• Managers (n15) - One for each market
  • Vendors (n84) - Varied with market size
  • Customers (n237) more in the larger markets

Marketing and Assuring Authenticity
  • All across Ontario, shoppers are choosing
  • Markets for nature's best produce, secure in the
    knowledge that the food is fresh, safe to eat and
    the next best thing to harvesting it yourself.
    (FMO, 2003)
  • Regulations for food and food vendors vary from
    market to market, ranging from in-house policies
    to specific city by-laws. Enforcement highly
    variable with moral suasion most common
  • I dont want any bloody hucksters (market

Managers Issues
  • Concerns for future viability mostly
    surrounding the availability of vendors not
  • Varying regulations for vendors and varying
    zeal in enforcement
  • Institutional linkage to FMO important
  • Tradition and the farmers market image
  • Marketing the ethic of the market

Food Vendors
  • Diverse farming sectors crop and livestock with
    over representation of fruit and veg.
  • Local people (within 100 KM most closer)
  • Farmers and re-sellers …. (Oh no!)
  • Express Market loyalty and a sense of belonging
  • An acknowledgement of social capital as important
  • Few certified organic vendors (n7)

Food Vendors
  • Strong sentiments on their food vs. organics
  • It doesnt make sense not to spray. Its only
    five dollars per acre. I cant afford not to be
    productive. I have to make a living at this. I
    thought about converting to organic, but it is
    not economically feasible.
  • One percent of people dont want it sprayed.
    Ninety percent dont want a worm in it. You do
    the math
  • Rain isnt organic. Organic bullshit. It
    doesnt have to be organic to be good food
  • Another vendor disheartened by the lack of
    interest in organic farming Im exhausted from
    selling the concept of organics. 95of them
    havent even heard organic. Its rare to convert

Food Vendors
  • Strong Sentiments defending the reseller
  • Its just fresh. We can beat the timeline. Its
    the same food but we can get it here the same
    day. It might take a week to get it to the
  • Zehrs killed this market. It just came in. The
    old people
  • will die, then what? Young people dont cook.
    They go
  • to Zehrs and buy ready made food. In five to
    ten years
  • this market will be gone. They might wish
    we were all growers but damn it, at least were
    here every week

Vendor Perceptions of Customer Priorities
  • Freshness n 56
  • Quality/Appearance 26
  • Local 14
  • Price 9
  • Direct from farmer 9
  • Taste 8
  • Production Method 5
  • Organic 4

  • Local people (within or adjacent to community)
  • Regular attendence, long-time patrons
  • Regular vendors - a habitual approach to
    shopping (but lt50 prepare a list)
  • Expectations and beliefs ? …. Initially, yes
    eventually place faith in seller.

  • Strong Sentiments
  • Socializing. I feel a tinge of guilt if I dont
    come here.
  • It's a friendly thing. I drove my wife to work.
    I come to
  • socialize. I havent got a damn thing in my
  • I could just as easily buy it over the Internet
    or at the supermarket but I like to talk. Its a
    meeting place as well as a market place.

  • Not so strong sentiments
  • It doesnt take long to realize who grew their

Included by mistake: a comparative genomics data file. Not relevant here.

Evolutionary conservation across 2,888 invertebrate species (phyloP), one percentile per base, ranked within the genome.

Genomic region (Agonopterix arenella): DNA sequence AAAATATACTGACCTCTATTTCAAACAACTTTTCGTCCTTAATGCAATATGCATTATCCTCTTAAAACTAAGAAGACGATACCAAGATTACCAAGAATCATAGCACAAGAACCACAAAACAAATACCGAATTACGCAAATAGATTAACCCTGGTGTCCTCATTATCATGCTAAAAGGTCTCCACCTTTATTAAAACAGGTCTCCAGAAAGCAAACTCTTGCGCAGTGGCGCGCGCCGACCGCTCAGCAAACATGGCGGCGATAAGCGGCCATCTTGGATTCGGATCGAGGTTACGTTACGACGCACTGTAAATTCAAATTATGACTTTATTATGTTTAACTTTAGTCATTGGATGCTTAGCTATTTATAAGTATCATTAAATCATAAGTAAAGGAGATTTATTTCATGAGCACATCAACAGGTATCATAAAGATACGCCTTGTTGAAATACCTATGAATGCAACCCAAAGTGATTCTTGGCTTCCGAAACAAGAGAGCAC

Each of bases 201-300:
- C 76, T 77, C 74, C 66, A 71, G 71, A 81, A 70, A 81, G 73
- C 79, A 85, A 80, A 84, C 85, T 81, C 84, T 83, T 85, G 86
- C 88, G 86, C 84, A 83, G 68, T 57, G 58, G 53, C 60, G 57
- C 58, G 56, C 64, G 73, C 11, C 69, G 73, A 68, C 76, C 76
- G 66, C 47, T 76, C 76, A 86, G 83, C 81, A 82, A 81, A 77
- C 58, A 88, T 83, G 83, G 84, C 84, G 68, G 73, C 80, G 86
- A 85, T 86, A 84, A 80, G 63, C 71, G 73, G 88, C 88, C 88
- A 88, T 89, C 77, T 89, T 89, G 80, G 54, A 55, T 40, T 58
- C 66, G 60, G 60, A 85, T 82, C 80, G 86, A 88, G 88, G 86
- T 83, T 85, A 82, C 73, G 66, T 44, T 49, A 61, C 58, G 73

own products. I call them brokers. Oranges,
    bananas. The farmers who display their name
    usually grow their own. I think it should be the
    supermarket for imported stuff but they seem to
    sell it so maybe its ok.
  • Theres a few that get stuff from the States.
    Id rather see it from Southwestern Ontario.

Customer Visions of Local Food Boundaries
Average Importance of Four Main Themes to
Final Reflections
  • Freshness is paramount
  • Shoppers believe they are supporting Local
  • Loyalty, regularity and trust are clear
  • Local is county or provincial…not U.S.A.
  • Supermarkets and the loss leader
  • Acceptance of conventional farming

Final (interim?) Reflections
  • Concepts and Research Methods
  • Integrating supply and demand perspectives in LFS
  • Associating local food with (re)-linking farm and
  • Practical Contributions
  • Extending strategic thinking about the role of
    the market in LFS and rural revitalization
  • Further Research
  • Phase one of a sub-component in a larger project
  • Where does the farmers market fit in to the
    broader context of local food systems? How
    are local food (and drink) remaking rural Ontario
    AND rural New Zealand?

Raising the Curtain on Farmers Markets in New
  • Currently 12 Farmers Markets in New Zealand (or
    is it 30? depends whos counting!)
  • A now-incorporated Farmers New Zealand Farmers
    Markets Association establishing and
    protecting the brand
  • Early days discussion/debate of what the farmers
    market is and should be

Local Food and The Farmers Market in New
Zealand…. Where from here?
  • The market as a site of support for primary
    producers a historical mainstay of NZ society
    and economy
  • The market as a business incubator for SMEs
    (entrepreneurial spirit)
  • The market as a means of access to the
    necessities of life for less advantaged persons
    (Northland?) OR…….

Constructing and Consuming Experience and Place
in Rural New Zealand
  • Artisan foods / slow food
  • Commodifying rural space for urban and/or
    transient consumers
  • Local Food (and beverage) and ambience as a
    transformative happening in rural communities
    with the effect of including some and excluding
  • A first look at Matakana ……..